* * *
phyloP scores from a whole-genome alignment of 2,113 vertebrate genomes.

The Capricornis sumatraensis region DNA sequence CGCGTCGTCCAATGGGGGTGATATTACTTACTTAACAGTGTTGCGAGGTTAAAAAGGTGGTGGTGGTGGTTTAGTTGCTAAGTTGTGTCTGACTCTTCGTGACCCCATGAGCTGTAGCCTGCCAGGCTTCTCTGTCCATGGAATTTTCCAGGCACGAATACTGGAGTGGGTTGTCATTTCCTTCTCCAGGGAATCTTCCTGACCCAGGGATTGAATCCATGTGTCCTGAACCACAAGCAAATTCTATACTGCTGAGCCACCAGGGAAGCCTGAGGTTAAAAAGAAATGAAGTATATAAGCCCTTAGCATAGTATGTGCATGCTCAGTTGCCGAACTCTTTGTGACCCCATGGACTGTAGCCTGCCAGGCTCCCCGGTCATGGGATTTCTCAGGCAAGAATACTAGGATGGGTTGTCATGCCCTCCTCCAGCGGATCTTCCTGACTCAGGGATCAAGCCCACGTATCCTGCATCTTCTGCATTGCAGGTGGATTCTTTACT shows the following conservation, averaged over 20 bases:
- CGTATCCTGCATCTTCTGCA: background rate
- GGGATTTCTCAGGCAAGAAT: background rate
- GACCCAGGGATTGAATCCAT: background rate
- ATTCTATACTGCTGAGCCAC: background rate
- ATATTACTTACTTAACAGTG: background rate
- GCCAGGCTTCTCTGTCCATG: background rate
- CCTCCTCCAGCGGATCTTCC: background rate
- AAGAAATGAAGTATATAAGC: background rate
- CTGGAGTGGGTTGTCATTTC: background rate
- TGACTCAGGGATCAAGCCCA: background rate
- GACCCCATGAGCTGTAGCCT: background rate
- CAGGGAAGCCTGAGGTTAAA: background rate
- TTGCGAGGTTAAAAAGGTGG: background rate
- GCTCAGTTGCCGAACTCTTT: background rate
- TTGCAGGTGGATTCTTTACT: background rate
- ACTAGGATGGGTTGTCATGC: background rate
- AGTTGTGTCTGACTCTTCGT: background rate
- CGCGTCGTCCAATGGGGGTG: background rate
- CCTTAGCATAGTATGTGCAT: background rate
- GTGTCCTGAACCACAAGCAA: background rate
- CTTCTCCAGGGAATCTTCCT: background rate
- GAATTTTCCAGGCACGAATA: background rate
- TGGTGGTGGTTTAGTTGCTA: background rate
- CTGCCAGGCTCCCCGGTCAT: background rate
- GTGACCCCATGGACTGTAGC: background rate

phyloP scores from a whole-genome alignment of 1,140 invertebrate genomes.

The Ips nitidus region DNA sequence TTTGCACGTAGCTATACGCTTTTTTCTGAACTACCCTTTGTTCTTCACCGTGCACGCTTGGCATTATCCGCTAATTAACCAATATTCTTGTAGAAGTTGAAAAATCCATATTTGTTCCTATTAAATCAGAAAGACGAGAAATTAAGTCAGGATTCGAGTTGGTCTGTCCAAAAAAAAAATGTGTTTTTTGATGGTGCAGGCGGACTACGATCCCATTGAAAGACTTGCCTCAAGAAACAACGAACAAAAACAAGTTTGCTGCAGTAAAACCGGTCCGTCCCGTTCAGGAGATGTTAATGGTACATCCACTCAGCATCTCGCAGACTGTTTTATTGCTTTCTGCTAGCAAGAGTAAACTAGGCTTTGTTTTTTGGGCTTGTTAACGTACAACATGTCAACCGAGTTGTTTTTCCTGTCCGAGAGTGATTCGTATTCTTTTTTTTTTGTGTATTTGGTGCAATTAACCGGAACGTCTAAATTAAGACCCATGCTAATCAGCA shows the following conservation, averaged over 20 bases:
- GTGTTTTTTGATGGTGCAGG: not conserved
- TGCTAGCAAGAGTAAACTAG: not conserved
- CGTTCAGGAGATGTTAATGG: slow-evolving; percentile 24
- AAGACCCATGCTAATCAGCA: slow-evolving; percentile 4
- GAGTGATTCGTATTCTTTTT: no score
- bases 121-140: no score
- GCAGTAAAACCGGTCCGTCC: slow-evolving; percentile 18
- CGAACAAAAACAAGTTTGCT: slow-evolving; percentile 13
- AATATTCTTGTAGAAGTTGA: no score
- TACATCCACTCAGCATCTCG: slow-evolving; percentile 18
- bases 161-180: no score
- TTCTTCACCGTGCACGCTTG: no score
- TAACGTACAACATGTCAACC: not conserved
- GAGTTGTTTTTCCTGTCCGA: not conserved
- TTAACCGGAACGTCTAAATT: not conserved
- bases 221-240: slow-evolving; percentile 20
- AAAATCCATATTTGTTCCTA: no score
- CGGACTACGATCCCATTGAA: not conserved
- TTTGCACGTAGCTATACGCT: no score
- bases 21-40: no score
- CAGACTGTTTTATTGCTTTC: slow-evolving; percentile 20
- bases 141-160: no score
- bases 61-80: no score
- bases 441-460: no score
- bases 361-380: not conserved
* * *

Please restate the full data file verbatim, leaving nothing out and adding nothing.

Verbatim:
phyloP scores from a whole-genome alignment of 2,113 vertebrate genomes.

The Capricornis sumatraensis region DNA sequence CGCGTCGTCCAATGGGGGTGATATTACTTACTTAACAGTGTTGCGAGGTTAAAAAGGTGGTGGTGGTGGTTTAGTTGCTAAGTTGTGTCTGACTCTTCGTGACCCCATGAGCTGTAGCCTGCCAGGCTTCTCTGTCCATGGAATTTTCCAGGCACGAATACTGGAGTGGGTTGTCATTTCCTTCTCCAGGGAATCTTCCTGACCCAGGGATTGAATCCATGTGTCCTGAACCACAAGCAAATTCTATACTGCTGAGCCACCAGGGAAGCCTGAGGTTAAAAAGAAATGAAGTATATAAGCCCTTAGCATAGTATGTGCATGCTCAGTTGCCGAACTCTTTGTGACCCCATGGACTGTAGCCTGCCAGGCTCCCCGGTCATGGGATTTCTCAGGCAAGAATACTAGGATGGGTTGTCATGCCCTCCTCCAGCGGATCTTCCTGACTCAGGGATCAAGCCCACGTATCCTGCATCTTCTGCATTGCAGGTGGATTCTTTACT shows the following conservation, averaged over 20 bases:
- CGTATCCTGCATCTTCTGCA: background rate
- GGGATTTCTCAGGCAAGAAT: background rate
- GACCCAGGGATTGAATCCAT: background rate
- ATTCTATACTGCTGAGCCAC: background rate
- ATATTACTTACTTAACAGTG: background rate
- GCCAGGCTTCTCTGTCCATG: background rate
- CCTCCTCCAGCGGATCTTCC: background rate
- AAGAAATGAAGTATATAAGC: background rate
- CTGGAGTGGGTTGTCATTTC: background rate
- TGACTCAGGGATCAAGCCCA: background rate
- GACCCCATGAGCTGTAGCCT: background rate
- CAGGGAAGCCTGAGGTTAAA: background rate
- TTGCGAGGTTAAAAAGGTGG: background rate
- GCTCAGTTGCCGAACTCTTT: background rate
- TTGCAGGTGGATTCTTTACT: background rate
- ACTAGGATGGGTTGTCATGC: background rate
- AGTTGTGTCTGACTCTTCGT: background rate
- CGCGTCGTCCAATGGGGGTG: background rate
- CCTTAGCATAGTATGTGCAT: background rate
- GTGTCCTGAACCACAAGCAA: background rate
- CTTCTCCAGGGAATCTTCCT: background rate
- GAATTTTCCAGGCACGAATA: background rate
- TGGTGGTGGTTTAGTTGCTA: background rate
- CTGCCAGGCTCCCCGGTCAT: background rate
- GTGACCCCATGGACTGTAGC: background rate

phyloP scores from a whole-genome alignment of 1,140 invertebrate genomes.

The Ips nitidus region DNA sequence TTTGCACGTAGCTATACGCTTTTTTCTGAACTACCCTTTGTTCTTCACCGTGCACGCTTGGCATTATCCGCTAATTAACCAATATTCTTGTAGAAGTTGAAAAATCCATATTTGTTCCTATTAAATCAGAAAGACGAGAAATTAAGTCAGGATTCGAGTTGGTCTGTCCAAAAAAAAAATGTGTTTTTTGATGGTGCAGGCGGACTACGATCCCATTGAAAGACTTGCCTCAAGAAACAACGAACAAAAACAAGTTTGCTGCAGTAAAACCGGTCCGTCCCGTTCAGGAGATGTTAATGGTACATCCACTCAGCATCTCGCAGACTGTTTTATTGCTTTCTGCTAGCAAGAGTAAACTAGGCTTTGTTTTTTGGGCTTGTTAACGTACAACATGTCAACCGAGTTGTTTTTCCTGTCCGAGAGTGATTCGTATTCTTTTTTTTTTGTGTATTTGGTGCAATTAACCGGAACGTCTAAATTAAGACCCATGCTAATCAGCA shows the following conservation, averaged over 20 bases:
- GTGTTTTTTGATGGTGCAGG: not conserved
- TGCTAGCAAGAGTAAACTAG: not conserved
- CGTTCAGGAGATGTTAATGG: slow-evolving; percentile 24
- AAGACCCATGCTAATCAGCA: slow-evolving; percentile 4
- GAGTGATTCGTATTCTTTTT: no score
- bases 121-140: no score
- GCAGTAAAACCGGTCCGTCC: slow-evolving; percentile 18
- CGAACAAAAACAAGTTTGCT: slow-evolving; percentile 13
- AATATTCTTGTAGAAGTTGA: no score
- TACATCCACTCAGCATCTCG: slow-evolving; percentile 18
- bases 161-180: no score
- TTCTTCACCGTGCACGCTTG: no score
- TAACGTACAACATGTCAACC: not conserved
- GAGTTGTTTTTCCTGTCCGA: not conserved
- TTAACCGGAACGTCTAAATT: not conserved
- bases 221-240: slow-evolving; percentile 20
- AAAATCCATATTTGTTCCTA: no score
- CGGACTACGATCCCATTGAA: not conserved
- TTTGCACGTAGCTATACGCT: no score
- bases 21-40: no score
- CAGACTGTTTTATTGCTTTC: slow-evolving; percentile 20
- bases 141-160: no score
- bases 61-80: no score
- bases 441-460: no score
- bases 361-380: not conserved